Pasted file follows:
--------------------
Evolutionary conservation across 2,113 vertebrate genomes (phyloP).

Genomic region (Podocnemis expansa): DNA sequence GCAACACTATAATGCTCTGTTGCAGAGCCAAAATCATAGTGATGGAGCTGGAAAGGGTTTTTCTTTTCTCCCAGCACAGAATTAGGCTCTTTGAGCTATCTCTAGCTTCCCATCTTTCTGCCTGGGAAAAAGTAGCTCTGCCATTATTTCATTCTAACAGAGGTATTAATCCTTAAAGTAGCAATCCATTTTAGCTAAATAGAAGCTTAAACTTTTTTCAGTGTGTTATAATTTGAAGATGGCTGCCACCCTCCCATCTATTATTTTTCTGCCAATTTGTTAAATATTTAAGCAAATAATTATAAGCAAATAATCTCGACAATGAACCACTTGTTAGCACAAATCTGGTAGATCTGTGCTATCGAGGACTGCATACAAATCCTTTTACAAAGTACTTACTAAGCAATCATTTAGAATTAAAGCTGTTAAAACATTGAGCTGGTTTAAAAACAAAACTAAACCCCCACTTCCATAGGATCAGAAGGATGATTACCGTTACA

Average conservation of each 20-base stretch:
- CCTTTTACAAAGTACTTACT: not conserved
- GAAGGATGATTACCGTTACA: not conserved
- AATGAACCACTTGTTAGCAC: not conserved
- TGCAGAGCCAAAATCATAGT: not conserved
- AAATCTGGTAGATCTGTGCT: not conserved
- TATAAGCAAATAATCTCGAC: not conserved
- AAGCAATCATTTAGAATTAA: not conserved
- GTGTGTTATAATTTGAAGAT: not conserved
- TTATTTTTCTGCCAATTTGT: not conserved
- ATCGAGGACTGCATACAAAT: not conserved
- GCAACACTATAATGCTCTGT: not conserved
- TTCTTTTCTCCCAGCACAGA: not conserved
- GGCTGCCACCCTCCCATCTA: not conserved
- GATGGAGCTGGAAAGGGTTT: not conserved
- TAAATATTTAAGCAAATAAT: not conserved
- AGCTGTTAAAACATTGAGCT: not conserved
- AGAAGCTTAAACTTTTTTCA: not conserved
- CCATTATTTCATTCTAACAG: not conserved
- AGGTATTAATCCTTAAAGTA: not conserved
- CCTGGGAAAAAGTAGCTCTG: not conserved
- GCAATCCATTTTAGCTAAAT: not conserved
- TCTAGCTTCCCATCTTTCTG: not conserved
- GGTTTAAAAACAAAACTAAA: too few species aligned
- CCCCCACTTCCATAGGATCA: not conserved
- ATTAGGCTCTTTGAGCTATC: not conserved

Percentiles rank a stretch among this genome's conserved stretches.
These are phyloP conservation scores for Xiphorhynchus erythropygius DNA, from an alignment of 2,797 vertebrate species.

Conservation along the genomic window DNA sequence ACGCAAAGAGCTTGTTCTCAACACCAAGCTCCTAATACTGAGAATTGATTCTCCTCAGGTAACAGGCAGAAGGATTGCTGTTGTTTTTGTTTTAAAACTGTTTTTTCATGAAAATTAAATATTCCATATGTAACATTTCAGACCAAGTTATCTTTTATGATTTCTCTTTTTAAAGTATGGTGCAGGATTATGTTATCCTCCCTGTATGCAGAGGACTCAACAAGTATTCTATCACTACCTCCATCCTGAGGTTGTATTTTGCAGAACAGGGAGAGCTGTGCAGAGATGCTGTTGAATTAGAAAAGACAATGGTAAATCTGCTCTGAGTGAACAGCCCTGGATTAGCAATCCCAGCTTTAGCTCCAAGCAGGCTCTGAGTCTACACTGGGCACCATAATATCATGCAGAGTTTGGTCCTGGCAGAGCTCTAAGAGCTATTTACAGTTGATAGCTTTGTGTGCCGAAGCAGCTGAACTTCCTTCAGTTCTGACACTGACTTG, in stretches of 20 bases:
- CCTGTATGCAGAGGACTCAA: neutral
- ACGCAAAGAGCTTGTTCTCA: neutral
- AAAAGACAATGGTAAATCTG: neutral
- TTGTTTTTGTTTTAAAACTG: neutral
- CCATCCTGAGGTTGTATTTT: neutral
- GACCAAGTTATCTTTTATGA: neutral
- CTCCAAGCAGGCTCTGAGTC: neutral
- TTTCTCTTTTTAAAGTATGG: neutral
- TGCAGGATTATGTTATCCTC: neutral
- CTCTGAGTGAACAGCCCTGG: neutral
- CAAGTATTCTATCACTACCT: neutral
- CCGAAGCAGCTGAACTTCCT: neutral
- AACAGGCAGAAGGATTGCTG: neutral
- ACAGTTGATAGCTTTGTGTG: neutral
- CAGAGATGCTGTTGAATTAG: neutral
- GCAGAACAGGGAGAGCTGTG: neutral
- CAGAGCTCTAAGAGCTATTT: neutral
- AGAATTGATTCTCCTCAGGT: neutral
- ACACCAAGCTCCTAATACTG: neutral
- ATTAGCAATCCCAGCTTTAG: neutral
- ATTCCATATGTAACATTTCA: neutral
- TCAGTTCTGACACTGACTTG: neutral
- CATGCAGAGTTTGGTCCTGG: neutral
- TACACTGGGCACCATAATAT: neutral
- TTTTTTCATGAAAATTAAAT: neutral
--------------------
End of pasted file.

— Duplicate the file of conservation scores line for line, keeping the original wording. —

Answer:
Evolutionary conservation across 2,113 vertebrate genomes (phyloP).

Genomic region (Podocnemis expansa): DNA sequence GCAACACTATAATGCTCTGTTGCAGAGCCAAAATCATAGTGATGGAGCTGGAAAGGGTTTTTCTTTTCTCCCAGCACAGAATTAGGCTCTTTGAGCTATCTCTAGCTTCCCATCTTTCTGCCTGGGAAAAAGTAGCTCTGCCATTATTTCATTCTAACAGAGGTATTAATCCTTAAAGTAGCAATCCATTTTAGCTAAATAGAAGCTTAAACTTTTTTCAGTGTGTTATAATTTGAAGATGGCTGCCACCCTCCCATCTATTATTTTTCTGCCAATTTGTTAAATATTTAAGCAAATAATTATAAGCAAATAATCTCGACAATGAACCACTTGTTAGCACAAATCTGGTAGATCTGTGCTATCGAGGACTGCATACAAATCCTTTTACAAAGTACTTACTAAGCAATCATTTAGAATTAAAGCTGTTAAAACATTGAGCTGGTTTAAAAACAAAACTAAACCCCCACTTCCATAGGATCAGAAGGATGATTACCGTTACA

Average conservation of each 20-base stretch:
- CCTTTTACAAAGTACTTACT: not conserved
- GAAGGATGATTACCGTTACA: not conserved
- AATGAACCACTTGTTAGCAC: not conserved
- TGCAGAGCCAAAATCATAGT: not conserved
- AAATCTGGTAGATCTGTGCT: not conserved
- TATAAGCAAATAATCTCGAC: not conserved
- AAGCAATCATTTAGAATTAA: not conserved
- GTGTGTTATAATTTGAAGAT: not conserved
- TTATTTTTCTGCCAATTTGT: not conserved
- ATCGAGGACTGCATACAAAT: not conserved
- GCAACACTATAATGCTCTGT: not conserved
- TTCTTTTCTCCCAGCACAGA: not conserved
- GGCTGCCACCCTCCCATCTA: not conserved
- GATGGAGCTGGAAAGGGTTT: not conserved
- TAAATATTTAAGCAAATAAT: not conserved
- AGCTGTTAAAACATTGAGCT: not conserved
- AGAAGCTTAAACTTTTTTCA: not conserved
- CCATTATTTCATTCTAACAG: not conserved
- AGGTATTAATCCTTAAAGTA: not conserved
- CCTGGGAAAAAGTAGCTCTG: not conserved
- GCAATCCATTTTAGCTAAAT: not conserved
- TCTAGCTTCCCATCTTTCTG: not conserved
- GGTTTAAAAACAAAACTAAA: too few species aligned
- CCCCCACTTCCATAGGATCA: not conserved
- ATTAGGCTCTTTGAGCTATC: not conserved

Percentiles rank a stretch among this genome's conserved stretches.
These are phyloP conservation scores for Xiphorhynchus erythropygius DNA, from an alignment of 2,797 vertebrate species.

Conservation along the genomic window DNA sequence ACGCAAAGAGCTTGTTCTCAACACCAAGCTCCTAATACTGAGAATTGATTCTCCTCAGGTAACAGGCAGAAGGATTGCTGTTGTTTTTGTTTTAAAACTGTTTTTTCATGAAAATTAAATATTCCATATGTAACATTTCAGACCAAGTTATCTTTTATGATTTCTCTTTTTAAAGTATGGTGCAGGATTATGTTATCCTCCCTGTATGCAGAGGACTCAACAAGTATTCTATCACTACCTCCATCCTGAGGTTGTATTTTGCAGAACAGGGAGAGCTGTGCAGAGATGCTGTTGAATTAGAAAAGACAATGGTAAATCTGCTCTGAGTGAACAGCCCTGGATTAGCAATCCCAGCTTTAGCTCCAAGCAGGCTCTGAGTCTACACTGGGCACCATAATATCATGCAGAGTTTGGTCCTGGCAGAGCTCTAAGAGCTATTTACAGTTGATAGCTTTGTGTGCCGAAGCAGCTGAACTTCCTTCAGTTCTGACACTGACTTG, in stretches of 20 bases:
- CCTGTATGCAGAGGACTCAA: neutral
- ACGCAAAGAGCTTGTTCTCA: neutral
- AAAAGACAATGGTAAATCTG: neutral
- TTGTTTTTGTTTTAAAACTG: neutral
- CCATCCTGAGGTTGTATTTT: neutral
- GACCAAGTTATCTTTTATGA: neutral
- CTCCAAGCAGGCTCTGAGTC: neutral
- TTTCTCTTTTTAAAGTATGG: neutral
- TGCAGGATTATGTTATCCTC: neutral
- CTCTGAGTGAACAGCCCTGG: neutral
- CAAGTATTCTATCACTACCT: neutral
- CCGAAGCAGCTGAACTTCCT: neutral
- AACAGGCAGAAGGATTGCTG: neutral
- ACAGTTGATAGCTTTGTGTG: neutral
- CAGAGATGCTGTTGAATTAG: neutral
- GCAGAACAGGGAGAGCTGTG: neutral
- CAGAGCTCTAAGAGCTATTT: neutral
- AGAATTGATTCTCCTCAGGT: neutral
- ACACCAAGCTCCTAATACTG: neutral
- ATTAGCAATCCCAGCTTTAG: neutral
- ATTCCATATGTAACATTTCA: neutral
- TCAGTTCTGACACTGACTTG: neutral
- CATGCAGAGTTTGGTCCTGG: neutral
- TACACTGGGCACCATAATAT: neutral
- TTTTTTCATGAAAATTAAAT: neutral